While the ACT test will remain the same as it has been for several years, the SAT exam has been revamped for 2016, with the first session of the new format to take place in March.  Broadly speaking, according to College Board, the new test is changing to reflect the high school curriculum more closely and to stand as a better indicator of students’ readiness for university degrees.  The principle is still the same, the higher the score, the greater the choice of top universities.

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By Julie Tompkins-Wagner, www.Julie-music.com

At what age should children start taking music lessons?

I am often asked this question. There is no right answer as each and every child is a unique individual and, particularly at younger ages, children’s development can vary widely. However I can offer some guidelines which may help parents to understand if and when their child is ready to take up individual music lessons.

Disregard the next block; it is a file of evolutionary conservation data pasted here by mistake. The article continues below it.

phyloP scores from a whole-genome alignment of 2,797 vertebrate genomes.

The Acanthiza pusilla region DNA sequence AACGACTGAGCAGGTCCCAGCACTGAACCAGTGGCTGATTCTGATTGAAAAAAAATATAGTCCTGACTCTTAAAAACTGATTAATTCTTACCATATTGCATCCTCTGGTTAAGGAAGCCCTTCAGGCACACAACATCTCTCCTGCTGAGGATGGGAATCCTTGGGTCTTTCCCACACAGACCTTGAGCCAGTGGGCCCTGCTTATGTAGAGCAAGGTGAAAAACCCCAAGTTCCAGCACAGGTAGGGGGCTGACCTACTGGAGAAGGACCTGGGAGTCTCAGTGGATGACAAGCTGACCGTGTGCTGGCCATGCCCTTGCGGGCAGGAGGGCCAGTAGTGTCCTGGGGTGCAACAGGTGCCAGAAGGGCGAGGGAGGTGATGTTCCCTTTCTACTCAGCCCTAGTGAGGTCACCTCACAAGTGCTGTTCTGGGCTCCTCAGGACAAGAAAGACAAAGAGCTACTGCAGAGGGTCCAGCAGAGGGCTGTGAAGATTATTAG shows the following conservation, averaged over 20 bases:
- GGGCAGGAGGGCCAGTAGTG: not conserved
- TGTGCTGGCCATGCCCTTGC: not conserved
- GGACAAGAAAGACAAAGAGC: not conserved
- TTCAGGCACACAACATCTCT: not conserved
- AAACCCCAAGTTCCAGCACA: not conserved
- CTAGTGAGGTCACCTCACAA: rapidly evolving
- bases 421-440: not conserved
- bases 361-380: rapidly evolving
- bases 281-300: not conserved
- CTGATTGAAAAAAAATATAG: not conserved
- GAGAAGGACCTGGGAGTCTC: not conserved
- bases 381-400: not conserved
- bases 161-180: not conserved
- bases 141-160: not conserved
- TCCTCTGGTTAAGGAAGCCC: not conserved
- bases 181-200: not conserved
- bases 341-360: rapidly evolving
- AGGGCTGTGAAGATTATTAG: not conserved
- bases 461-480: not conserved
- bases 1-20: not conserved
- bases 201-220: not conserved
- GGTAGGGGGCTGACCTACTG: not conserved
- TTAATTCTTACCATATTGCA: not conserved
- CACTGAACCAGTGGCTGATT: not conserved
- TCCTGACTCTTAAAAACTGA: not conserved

The first and foremost requirement is this: is your child really interested and enthusiastic about the idea of studying an instrument? If the child isn’t interested, then no amount of will power on the part of the teacher and parent is going to get that child to practice.

Can your child sit still, more or less, and concentrate for half an hour? While it would be ideal for small children to have two 20 minute lessons per week, the reality is that, unless you live very close to the teacher, logistics will get in the way. Wait until your child is mature enough for that 30 minutes of concentrated time.

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By Sarah Frei, Brillantmont International School

Next time you go to a restaurant with your children, take a look around and I'm sure you'll recognise the following scenario. There'll be the parents, smart phones firmly out of sight, trying to engage their children in discussions as varied as sports training, Justin Bieber, braces and organising homework. Their children cast envious gazes towards the neigbouring table at which conversation has long died a death, with mum, dad and everyone else hooked to their screens. Then, there'll be the family where, keen to be fair, each child is allowed 5 minutes on the smart phone in between courses- very equitable in theory but in reality a second by second countdown resulting in arguments about who’s had longest.

Sound familiar? As to which family's approach is right, you can be the judge of that.

The reality is that none of us has all the answers when it comes to technology and the big question of technology in schools is something of a hot potato.